I travel further into the corridor till passage is barred by river ice with a couple inches of running water. Here, the forest at river’s edge are many dead Cottonwoods stripped of their bark and treetops. They stand like monuments guarding the inner access to the wildness beyond, Mt Emmerich towers over head, displaying intricate ridge lines, towers, gendarmes, and gullys. This is the closest I have ever been to this peak and I am awestruck by it size and complexity.

     This is my turning around point and it is getting late and the temperature is dropping, so back through the Adler thickets and gravel bars and the multitudes of Wolf tracks to the frozen Chilkat, where an easy stomp back to the highway is in order.

     The Kicking Horse has always held a great deal of fascination for me and today was a teaser that strengthened that notion.

     I will return …

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Home Sweet Home

After 43 long months of not seeing my family in California, it was time to head south out of the Great Alaskan Empire, and into the realm of family and old friends not forgotten. It was a strenuous voyage of ferrys and plane rides, airports and freeways, but eventually I was home to catch up with my Mom, Sister, Nephew, Pop, brother-in-law Dutch and old time friends not seen in quite some time. Catching up with John Boyer of Edible Pedal in Sacramento, and Debra Banks of Rivet Cycle Works was a joy. My old friend and climbing partner Dennis even drove up from the Bay Area so the two of up could discuss our plans for an Alaska Range climbing trip this coming August. Ten days later finding myself looking back with fondness of my visit upon an Alaska  Marine Vessel  heading north from Juneau, I am once again in awe of the magnitude of the Upper Lynn Canal and it’s mountains, waterways, and glaciers. Two days in Juneau prior to being aboard this vessel, I had the pleasure of catching up with another old friend not seen in many years. Amelia was in Juneau visiting her boyfriend James and the three of us celebrated with beers and lunch along Juneau’s waterfront.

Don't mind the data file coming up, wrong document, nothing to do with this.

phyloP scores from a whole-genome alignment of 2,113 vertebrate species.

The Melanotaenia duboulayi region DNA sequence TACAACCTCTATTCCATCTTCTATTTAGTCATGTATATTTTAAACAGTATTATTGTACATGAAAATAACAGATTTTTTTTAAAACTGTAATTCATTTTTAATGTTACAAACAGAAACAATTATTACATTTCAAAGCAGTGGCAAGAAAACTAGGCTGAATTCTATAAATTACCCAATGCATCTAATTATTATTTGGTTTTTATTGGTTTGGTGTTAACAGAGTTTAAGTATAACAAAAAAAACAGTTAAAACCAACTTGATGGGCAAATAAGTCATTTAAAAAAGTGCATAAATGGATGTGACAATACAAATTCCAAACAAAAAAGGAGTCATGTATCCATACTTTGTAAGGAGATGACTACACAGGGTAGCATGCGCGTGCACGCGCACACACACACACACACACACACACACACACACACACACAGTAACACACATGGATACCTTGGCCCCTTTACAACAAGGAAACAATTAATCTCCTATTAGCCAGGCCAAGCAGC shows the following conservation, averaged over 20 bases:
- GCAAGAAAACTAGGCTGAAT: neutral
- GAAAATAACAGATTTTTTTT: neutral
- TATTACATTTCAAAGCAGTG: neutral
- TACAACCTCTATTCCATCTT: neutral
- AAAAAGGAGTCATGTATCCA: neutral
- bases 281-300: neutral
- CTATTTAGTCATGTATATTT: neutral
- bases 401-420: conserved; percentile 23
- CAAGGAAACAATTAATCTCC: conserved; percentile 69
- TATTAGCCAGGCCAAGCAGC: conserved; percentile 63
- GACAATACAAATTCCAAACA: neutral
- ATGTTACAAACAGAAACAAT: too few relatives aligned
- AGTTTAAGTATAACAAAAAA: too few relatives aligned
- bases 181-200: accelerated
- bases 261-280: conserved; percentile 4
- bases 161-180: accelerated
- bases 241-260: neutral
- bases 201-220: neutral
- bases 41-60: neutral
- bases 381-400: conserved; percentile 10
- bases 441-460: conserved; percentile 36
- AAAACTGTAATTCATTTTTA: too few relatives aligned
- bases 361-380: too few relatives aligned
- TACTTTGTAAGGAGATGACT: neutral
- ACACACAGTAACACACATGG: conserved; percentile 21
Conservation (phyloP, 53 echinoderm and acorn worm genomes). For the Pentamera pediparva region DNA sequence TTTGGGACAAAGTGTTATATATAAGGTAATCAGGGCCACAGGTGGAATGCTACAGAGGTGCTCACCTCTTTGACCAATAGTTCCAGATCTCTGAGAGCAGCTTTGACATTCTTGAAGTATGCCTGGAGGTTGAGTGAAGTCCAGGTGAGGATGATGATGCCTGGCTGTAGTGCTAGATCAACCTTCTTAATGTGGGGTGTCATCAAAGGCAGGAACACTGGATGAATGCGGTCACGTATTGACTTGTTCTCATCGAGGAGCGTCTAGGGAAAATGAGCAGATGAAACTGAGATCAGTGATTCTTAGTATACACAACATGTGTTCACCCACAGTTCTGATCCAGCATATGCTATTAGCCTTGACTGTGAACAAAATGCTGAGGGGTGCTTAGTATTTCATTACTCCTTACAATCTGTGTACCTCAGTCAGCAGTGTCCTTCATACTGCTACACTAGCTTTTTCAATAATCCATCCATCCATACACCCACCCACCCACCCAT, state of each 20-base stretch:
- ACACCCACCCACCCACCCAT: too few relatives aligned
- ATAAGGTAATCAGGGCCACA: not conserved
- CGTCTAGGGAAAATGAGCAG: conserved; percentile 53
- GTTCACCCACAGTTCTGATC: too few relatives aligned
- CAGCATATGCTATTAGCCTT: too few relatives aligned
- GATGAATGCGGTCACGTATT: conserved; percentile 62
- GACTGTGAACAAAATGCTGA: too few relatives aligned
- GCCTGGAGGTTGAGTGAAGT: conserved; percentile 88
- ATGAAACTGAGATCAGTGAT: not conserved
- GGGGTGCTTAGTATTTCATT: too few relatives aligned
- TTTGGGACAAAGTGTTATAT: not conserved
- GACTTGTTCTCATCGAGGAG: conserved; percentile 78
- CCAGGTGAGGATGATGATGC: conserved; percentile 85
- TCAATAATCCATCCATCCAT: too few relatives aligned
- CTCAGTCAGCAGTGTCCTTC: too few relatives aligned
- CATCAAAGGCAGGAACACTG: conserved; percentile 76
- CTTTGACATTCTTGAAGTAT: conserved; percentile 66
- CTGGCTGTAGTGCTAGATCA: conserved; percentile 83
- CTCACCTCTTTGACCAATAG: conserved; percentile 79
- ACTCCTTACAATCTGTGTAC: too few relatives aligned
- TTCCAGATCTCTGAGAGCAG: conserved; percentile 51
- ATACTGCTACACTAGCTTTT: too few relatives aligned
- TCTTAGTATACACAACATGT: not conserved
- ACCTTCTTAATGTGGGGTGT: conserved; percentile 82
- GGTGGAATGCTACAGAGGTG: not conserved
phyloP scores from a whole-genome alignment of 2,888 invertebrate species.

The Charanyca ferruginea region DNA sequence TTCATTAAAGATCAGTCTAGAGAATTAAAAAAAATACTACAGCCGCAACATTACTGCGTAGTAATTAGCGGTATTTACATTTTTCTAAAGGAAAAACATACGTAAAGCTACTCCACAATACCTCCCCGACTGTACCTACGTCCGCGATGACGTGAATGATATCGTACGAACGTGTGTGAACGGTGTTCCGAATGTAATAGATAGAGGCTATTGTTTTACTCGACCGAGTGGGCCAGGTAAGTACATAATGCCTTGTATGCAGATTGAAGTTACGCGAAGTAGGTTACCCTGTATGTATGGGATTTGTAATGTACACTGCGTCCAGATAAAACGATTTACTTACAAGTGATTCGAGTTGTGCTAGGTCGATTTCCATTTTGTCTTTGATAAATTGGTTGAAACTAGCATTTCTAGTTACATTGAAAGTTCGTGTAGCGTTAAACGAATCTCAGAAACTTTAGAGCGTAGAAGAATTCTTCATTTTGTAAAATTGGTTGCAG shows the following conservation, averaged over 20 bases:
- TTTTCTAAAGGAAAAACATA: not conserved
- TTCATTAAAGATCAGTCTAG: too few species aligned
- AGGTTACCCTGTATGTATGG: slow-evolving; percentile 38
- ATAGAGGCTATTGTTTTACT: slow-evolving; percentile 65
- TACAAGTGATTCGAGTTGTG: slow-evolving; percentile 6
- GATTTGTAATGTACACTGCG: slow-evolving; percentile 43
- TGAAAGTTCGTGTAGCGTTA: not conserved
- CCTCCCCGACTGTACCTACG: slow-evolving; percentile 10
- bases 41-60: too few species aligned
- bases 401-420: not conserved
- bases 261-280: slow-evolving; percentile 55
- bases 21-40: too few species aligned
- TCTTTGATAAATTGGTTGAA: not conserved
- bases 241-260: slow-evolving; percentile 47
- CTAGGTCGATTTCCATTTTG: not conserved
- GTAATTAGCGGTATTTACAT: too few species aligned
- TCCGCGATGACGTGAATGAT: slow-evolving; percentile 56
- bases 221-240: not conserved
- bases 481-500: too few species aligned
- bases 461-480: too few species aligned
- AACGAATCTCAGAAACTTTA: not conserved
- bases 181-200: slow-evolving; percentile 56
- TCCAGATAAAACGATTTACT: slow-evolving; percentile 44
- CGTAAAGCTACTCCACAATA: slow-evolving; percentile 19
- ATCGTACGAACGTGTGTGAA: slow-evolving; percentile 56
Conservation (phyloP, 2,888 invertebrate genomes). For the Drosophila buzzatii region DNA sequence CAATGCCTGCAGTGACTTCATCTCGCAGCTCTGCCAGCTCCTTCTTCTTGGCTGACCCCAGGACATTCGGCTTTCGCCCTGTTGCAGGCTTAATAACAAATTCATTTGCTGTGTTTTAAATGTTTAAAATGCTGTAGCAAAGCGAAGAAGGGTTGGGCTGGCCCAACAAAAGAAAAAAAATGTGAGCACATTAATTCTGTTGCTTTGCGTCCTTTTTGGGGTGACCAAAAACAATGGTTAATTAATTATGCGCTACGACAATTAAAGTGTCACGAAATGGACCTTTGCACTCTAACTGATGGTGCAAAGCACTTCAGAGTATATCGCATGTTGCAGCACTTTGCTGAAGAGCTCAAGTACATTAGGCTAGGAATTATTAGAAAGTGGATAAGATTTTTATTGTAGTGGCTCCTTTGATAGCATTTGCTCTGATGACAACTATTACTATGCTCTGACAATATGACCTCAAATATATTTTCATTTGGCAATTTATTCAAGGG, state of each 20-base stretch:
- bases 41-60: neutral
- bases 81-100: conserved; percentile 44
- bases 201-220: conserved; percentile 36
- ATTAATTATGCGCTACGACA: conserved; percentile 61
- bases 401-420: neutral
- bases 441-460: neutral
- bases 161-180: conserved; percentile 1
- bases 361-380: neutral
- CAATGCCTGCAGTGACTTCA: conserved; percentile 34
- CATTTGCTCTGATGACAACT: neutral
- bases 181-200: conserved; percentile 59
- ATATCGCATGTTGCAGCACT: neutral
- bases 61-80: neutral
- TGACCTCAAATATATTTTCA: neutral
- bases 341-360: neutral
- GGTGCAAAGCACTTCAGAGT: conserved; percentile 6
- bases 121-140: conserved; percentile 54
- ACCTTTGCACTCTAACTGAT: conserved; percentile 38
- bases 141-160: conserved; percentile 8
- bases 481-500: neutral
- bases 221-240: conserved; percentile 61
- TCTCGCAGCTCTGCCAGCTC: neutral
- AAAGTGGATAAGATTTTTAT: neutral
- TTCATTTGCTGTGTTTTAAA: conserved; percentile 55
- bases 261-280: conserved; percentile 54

Now in the waters of southeast Alaska once again, I am getting the fond sensation of being home. The Alaskan air is crisp and cold, but I spend a great deal of the boat ride home outside perched on the vessels decks gazing at the scene unfolding. It is breathtaking to see it again. Back in my crib later, I sift through mile after mile of unseen footage and unfortunately few photos. For some reason I had been so preoccupied with shooting video to make a living with I had neglected much in the way of photos or even snapshots of my family. This makes me feel deeply sad, and I vow to not let that happen next time.

The next couple days are spent not only in front of the computer editing and working, but getting out a bit exploring, shooting video with friends Gene and Michele, shooting photos  and stomping around the hills.

It has been two or three years since we have had a “real” winter here in Haines, and this winter is a real treat and a joy for me to call it such: Winter! The temps have been, more or less, consistently cold, and there has been snow on the ground for many weeks. The resulting ice at Picture Point along thee Lynn Canal and the Chilkat Estuary beaches has been extraordinary.

Going back to work next week after three solid weeks off will be another challenge upcoming. I keep reminding myself of the upcoming adventures to be had that need paying for to drive me back. The Lost Coast in May, and the Alaska Range trip with Dennis in August I look forward to immensely.

In the meantime, I have ice…

 

 

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Ice

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I really love ice… I always have. From the mountain glaciers to the frozen rivers and lakes, to the beautiful chunks sitting on an Alaskan beach in winter, to the magnificent frozen winter waterfalls, It’s mysterious and compelling visuals always keep me interested.

These last weeks in Haines has seen the temperatures at night near zero and daytime temps a little higher. The receding tide at Lookout Point near town has produced some fantastic and intriguing specimens of this wonderful natural art form.

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Alaska Beach Ice

The Chilkoot Bears

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It had been some weeks since I had been out Chilkoot way… The summer hoards of tourists hoping to catch glimpses of the beautiful Chilkoot Bears has kept me away. Now, in September, the weir has been taken down, and the masses are at bay. I decide to head that way in hopes of seeing Speedy, Brownie, and ‘Lil Dickens on their home turf. Lucky for me, they are all there frolicking and catching the last of the year’s Chilkoot Salmon run. Here’s the footage from today…